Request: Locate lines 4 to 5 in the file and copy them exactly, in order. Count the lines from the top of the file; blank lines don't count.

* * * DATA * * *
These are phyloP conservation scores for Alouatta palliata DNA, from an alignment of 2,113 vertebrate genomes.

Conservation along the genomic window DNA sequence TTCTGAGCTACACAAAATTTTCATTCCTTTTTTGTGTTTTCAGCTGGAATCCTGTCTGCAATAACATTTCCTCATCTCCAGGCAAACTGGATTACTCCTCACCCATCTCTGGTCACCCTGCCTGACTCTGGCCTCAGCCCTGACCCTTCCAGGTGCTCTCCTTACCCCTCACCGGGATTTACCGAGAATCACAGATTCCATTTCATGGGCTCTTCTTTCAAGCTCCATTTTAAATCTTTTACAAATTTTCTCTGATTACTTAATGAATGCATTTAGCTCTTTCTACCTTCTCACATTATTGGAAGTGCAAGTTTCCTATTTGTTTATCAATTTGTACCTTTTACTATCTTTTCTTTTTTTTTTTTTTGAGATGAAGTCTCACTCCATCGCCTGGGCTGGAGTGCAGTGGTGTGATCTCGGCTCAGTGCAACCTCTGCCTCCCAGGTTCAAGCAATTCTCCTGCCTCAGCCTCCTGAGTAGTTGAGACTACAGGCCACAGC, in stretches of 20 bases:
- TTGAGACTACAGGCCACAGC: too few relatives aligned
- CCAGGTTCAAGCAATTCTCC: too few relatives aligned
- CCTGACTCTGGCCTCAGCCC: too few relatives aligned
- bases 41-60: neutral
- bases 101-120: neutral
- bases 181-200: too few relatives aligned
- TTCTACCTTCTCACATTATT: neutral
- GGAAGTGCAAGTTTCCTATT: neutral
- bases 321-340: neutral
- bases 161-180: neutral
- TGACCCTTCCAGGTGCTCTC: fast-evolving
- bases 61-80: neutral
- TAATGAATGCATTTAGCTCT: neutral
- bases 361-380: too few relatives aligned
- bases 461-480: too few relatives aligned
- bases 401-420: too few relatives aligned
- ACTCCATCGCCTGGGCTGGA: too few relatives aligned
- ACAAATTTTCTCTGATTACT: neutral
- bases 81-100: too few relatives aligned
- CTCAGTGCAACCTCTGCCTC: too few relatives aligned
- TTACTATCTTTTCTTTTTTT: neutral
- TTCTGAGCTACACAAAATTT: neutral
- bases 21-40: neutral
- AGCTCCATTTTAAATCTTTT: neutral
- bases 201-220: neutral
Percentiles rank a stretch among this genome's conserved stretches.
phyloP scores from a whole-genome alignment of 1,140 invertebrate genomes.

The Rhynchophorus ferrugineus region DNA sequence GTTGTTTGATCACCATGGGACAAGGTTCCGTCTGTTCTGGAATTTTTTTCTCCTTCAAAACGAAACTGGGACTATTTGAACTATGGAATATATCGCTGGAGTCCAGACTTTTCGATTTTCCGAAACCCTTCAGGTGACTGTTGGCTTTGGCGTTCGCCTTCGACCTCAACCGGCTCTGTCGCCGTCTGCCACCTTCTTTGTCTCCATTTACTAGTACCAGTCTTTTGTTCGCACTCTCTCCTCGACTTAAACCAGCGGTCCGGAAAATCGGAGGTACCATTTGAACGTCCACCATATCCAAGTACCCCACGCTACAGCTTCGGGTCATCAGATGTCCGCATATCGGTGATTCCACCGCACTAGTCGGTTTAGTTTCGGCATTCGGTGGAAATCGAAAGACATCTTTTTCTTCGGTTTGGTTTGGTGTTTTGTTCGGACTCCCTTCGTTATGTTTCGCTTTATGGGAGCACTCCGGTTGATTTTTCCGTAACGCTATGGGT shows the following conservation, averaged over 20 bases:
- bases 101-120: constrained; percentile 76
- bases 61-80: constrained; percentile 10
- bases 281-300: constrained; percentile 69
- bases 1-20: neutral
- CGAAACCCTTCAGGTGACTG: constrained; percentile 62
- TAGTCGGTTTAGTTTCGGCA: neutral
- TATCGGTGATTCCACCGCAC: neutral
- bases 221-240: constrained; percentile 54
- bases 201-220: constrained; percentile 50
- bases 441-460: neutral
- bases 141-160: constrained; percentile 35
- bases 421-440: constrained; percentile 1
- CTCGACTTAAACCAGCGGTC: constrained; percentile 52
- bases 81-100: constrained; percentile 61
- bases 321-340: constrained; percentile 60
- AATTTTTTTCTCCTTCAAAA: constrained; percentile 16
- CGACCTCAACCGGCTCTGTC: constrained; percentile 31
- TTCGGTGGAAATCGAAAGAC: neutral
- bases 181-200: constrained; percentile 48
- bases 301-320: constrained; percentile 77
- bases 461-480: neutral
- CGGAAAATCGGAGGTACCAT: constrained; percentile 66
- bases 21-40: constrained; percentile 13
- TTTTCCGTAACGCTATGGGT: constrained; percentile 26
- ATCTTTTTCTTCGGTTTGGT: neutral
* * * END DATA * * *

- CCAGGTTCAAGCAATTCTCC: too few relatives aligned
- CCTGACTCTGGCCTCAGCCC: too few relatives aligned